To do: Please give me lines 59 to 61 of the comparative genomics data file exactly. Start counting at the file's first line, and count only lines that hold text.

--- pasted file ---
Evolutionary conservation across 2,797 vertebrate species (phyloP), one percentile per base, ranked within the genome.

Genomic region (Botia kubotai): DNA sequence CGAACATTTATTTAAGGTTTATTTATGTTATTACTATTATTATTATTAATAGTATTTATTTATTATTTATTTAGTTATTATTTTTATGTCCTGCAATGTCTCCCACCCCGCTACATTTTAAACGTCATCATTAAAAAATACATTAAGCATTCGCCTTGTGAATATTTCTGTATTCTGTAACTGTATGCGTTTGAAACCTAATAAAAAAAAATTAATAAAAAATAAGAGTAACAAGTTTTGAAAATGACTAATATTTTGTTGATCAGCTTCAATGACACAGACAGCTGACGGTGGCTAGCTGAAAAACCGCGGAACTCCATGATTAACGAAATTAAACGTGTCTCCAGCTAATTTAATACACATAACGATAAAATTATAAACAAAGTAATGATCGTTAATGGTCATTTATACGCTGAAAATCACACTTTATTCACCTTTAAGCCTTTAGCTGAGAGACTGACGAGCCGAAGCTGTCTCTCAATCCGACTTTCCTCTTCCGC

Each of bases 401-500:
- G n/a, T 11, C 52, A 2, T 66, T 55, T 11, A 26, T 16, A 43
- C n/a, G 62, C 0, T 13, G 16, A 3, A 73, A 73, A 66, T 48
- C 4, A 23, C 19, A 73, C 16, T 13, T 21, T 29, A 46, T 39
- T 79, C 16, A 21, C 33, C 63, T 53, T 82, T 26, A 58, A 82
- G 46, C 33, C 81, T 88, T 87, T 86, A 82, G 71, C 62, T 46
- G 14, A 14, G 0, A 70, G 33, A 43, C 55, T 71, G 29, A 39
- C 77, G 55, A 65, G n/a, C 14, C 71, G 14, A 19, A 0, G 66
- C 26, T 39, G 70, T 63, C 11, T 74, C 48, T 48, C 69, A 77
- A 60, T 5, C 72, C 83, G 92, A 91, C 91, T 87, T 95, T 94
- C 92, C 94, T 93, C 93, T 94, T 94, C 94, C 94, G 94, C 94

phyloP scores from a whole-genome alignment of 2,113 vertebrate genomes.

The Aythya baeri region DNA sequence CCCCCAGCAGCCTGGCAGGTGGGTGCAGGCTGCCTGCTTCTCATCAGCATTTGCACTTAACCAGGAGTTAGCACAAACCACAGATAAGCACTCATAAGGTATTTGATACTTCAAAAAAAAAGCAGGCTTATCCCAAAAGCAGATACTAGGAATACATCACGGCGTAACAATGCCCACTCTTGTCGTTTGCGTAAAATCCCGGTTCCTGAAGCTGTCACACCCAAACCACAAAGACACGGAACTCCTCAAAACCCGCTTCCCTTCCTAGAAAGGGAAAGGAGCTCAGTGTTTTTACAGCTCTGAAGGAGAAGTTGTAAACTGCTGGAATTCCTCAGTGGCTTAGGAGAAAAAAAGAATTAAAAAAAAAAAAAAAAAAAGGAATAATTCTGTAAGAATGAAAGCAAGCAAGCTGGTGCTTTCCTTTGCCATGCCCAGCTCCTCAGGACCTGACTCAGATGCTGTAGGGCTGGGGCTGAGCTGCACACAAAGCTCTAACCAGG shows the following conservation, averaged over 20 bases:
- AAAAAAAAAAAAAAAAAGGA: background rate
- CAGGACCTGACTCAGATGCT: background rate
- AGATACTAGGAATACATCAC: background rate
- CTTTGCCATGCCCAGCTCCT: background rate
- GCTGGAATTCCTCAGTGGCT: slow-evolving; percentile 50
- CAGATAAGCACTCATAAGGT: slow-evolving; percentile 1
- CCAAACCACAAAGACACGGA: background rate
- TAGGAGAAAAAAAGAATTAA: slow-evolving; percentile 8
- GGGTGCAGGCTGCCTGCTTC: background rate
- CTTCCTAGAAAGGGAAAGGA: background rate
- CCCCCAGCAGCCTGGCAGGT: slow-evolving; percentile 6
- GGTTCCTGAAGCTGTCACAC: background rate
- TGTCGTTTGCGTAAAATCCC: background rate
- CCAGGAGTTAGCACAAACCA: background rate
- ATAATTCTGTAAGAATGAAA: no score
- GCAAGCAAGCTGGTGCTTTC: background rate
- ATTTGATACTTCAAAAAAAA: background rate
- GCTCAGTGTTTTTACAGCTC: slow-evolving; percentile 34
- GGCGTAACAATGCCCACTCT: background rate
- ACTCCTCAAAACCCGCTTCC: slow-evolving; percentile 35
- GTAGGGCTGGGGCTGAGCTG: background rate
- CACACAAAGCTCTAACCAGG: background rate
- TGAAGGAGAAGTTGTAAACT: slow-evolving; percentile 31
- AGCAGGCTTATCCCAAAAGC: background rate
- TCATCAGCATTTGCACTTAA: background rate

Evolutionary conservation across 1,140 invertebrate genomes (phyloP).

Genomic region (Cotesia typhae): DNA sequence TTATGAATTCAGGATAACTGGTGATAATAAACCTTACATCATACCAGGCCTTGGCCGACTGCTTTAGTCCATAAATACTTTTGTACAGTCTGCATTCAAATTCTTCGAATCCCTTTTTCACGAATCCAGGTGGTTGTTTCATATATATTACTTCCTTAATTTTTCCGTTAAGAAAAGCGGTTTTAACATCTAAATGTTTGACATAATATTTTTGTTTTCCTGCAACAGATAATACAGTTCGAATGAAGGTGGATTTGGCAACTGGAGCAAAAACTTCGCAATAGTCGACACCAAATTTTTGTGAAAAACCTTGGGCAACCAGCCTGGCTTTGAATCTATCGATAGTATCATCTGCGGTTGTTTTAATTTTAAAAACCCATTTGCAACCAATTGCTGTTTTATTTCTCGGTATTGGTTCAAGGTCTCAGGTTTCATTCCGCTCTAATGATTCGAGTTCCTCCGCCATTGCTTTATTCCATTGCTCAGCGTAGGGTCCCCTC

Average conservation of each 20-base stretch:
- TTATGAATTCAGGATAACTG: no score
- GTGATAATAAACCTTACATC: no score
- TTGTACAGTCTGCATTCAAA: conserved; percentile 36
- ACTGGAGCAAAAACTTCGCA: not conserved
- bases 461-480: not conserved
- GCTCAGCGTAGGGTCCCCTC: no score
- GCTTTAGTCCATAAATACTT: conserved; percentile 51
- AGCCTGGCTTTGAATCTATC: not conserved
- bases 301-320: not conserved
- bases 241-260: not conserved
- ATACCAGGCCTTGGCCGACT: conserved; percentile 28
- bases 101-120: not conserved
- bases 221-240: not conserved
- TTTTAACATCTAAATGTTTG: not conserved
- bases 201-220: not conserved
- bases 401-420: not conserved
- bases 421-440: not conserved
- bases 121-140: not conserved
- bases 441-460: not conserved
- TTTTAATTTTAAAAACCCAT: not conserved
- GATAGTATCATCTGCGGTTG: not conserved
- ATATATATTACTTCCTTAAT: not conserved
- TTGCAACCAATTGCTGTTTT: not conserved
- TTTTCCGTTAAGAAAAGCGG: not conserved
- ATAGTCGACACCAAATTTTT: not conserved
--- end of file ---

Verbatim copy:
- bases 401-420: not conserved
- bases 421-440: not conserved
- bases 121-140: not conserved